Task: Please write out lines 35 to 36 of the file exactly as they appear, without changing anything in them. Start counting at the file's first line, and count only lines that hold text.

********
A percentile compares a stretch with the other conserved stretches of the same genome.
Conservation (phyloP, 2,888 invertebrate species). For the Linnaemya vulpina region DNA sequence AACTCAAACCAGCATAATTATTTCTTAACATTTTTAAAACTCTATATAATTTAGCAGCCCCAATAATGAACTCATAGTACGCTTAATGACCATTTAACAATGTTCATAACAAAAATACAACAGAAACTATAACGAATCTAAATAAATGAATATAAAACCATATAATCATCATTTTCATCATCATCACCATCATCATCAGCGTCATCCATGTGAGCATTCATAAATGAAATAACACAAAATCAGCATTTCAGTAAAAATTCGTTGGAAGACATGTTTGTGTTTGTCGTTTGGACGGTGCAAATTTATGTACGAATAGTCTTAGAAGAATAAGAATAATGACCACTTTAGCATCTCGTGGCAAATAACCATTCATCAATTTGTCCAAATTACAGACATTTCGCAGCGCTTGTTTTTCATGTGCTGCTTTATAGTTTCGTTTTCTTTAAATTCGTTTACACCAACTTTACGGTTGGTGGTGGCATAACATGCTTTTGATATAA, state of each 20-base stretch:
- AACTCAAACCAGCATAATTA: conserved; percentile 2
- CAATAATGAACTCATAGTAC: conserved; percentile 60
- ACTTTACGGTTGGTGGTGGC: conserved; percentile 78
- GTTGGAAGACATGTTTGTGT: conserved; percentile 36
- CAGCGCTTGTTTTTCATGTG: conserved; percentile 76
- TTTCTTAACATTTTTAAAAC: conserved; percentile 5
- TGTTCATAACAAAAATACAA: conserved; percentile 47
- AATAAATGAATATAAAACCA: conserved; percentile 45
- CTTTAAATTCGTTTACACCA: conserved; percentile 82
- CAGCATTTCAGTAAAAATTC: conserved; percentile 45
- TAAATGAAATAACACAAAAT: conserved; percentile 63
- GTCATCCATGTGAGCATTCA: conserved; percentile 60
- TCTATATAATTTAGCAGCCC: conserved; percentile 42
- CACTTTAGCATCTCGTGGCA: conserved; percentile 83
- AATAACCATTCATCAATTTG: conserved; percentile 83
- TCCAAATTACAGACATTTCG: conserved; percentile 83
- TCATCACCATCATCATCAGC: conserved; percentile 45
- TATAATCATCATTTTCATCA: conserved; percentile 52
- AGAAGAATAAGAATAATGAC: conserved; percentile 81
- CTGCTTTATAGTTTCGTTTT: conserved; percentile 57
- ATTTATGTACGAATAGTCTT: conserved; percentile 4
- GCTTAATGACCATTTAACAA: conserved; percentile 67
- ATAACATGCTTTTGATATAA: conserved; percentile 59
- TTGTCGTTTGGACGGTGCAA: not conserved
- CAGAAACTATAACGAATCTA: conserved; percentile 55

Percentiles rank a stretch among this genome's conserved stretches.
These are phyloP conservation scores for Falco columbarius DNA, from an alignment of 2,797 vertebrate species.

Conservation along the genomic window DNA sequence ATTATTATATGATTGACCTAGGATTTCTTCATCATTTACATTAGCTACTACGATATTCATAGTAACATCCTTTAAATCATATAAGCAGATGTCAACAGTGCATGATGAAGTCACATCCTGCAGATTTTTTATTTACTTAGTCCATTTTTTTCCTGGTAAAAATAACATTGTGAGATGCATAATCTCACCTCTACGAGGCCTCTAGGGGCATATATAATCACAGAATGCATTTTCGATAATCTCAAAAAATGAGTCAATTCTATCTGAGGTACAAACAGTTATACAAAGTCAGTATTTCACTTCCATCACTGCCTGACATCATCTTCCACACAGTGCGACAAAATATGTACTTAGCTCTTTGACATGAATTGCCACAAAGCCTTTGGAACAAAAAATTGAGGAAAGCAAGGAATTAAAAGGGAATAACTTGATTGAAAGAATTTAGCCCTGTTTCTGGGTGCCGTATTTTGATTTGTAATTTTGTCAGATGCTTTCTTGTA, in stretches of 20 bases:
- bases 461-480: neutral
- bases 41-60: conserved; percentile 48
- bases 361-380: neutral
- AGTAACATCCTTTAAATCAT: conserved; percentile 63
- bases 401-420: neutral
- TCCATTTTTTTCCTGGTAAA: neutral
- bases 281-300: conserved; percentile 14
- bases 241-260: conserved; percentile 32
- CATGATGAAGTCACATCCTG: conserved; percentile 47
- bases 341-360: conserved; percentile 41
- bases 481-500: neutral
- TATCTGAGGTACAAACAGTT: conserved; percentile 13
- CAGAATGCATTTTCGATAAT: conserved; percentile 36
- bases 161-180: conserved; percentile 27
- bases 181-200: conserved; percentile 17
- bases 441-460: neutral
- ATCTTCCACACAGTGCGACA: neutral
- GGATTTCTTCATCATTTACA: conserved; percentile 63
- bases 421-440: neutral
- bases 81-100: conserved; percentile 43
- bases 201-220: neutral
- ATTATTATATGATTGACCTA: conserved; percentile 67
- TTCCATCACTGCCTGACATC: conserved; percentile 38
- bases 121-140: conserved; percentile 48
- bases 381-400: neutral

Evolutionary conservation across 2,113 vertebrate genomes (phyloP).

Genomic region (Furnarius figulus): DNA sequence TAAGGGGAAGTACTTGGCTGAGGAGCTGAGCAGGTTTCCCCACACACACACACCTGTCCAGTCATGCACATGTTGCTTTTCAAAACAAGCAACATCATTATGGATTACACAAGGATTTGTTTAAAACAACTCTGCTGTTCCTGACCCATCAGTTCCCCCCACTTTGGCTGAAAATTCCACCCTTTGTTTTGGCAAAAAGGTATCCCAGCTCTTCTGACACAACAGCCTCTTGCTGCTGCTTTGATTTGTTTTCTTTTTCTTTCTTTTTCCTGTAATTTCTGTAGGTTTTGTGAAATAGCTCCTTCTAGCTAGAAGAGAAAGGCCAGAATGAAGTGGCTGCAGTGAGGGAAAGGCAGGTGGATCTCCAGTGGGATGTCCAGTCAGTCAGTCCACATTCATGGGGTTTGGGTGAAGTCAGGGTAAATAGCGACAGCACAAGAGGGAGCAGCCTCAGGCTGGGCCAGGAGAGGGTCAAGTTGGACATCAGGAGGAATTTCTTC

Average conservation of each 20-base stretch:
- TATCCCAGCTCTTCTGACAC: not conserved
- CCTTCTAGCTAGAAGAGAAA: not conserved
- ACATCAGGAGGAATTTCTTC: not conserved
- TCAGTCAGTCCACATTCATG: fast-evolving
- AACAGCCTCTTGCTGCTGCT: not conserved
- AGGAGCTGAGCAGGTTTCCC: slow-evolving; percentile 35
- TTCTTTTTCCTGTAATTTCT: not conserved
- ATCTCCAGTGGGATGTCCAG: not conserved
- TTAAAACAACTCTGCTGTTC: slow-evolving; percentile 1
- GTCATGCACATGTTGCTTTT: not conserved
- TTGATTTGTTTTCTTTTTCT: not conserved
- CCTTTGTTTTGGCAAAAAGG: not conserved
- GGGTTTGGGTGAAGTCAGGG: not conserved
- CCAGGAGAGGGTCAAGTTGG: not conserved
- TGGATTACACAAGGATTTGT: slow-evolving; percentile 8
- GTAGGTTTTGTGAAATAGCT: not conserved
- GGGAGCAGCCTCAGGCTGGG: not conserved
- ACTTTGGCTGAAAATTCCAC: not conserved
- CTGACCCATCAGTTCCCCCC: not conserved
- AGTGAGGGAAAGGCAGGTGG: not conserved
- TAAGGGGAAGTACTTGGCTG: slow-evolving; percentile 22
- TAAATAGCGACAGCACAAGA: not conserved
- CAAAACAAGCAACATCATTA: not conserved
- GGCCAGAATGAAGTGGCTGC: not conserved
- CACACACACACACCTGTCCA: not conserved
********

- bases 401-420: neutral
- TCCATTTTTTTCCTGGTAAA: neutral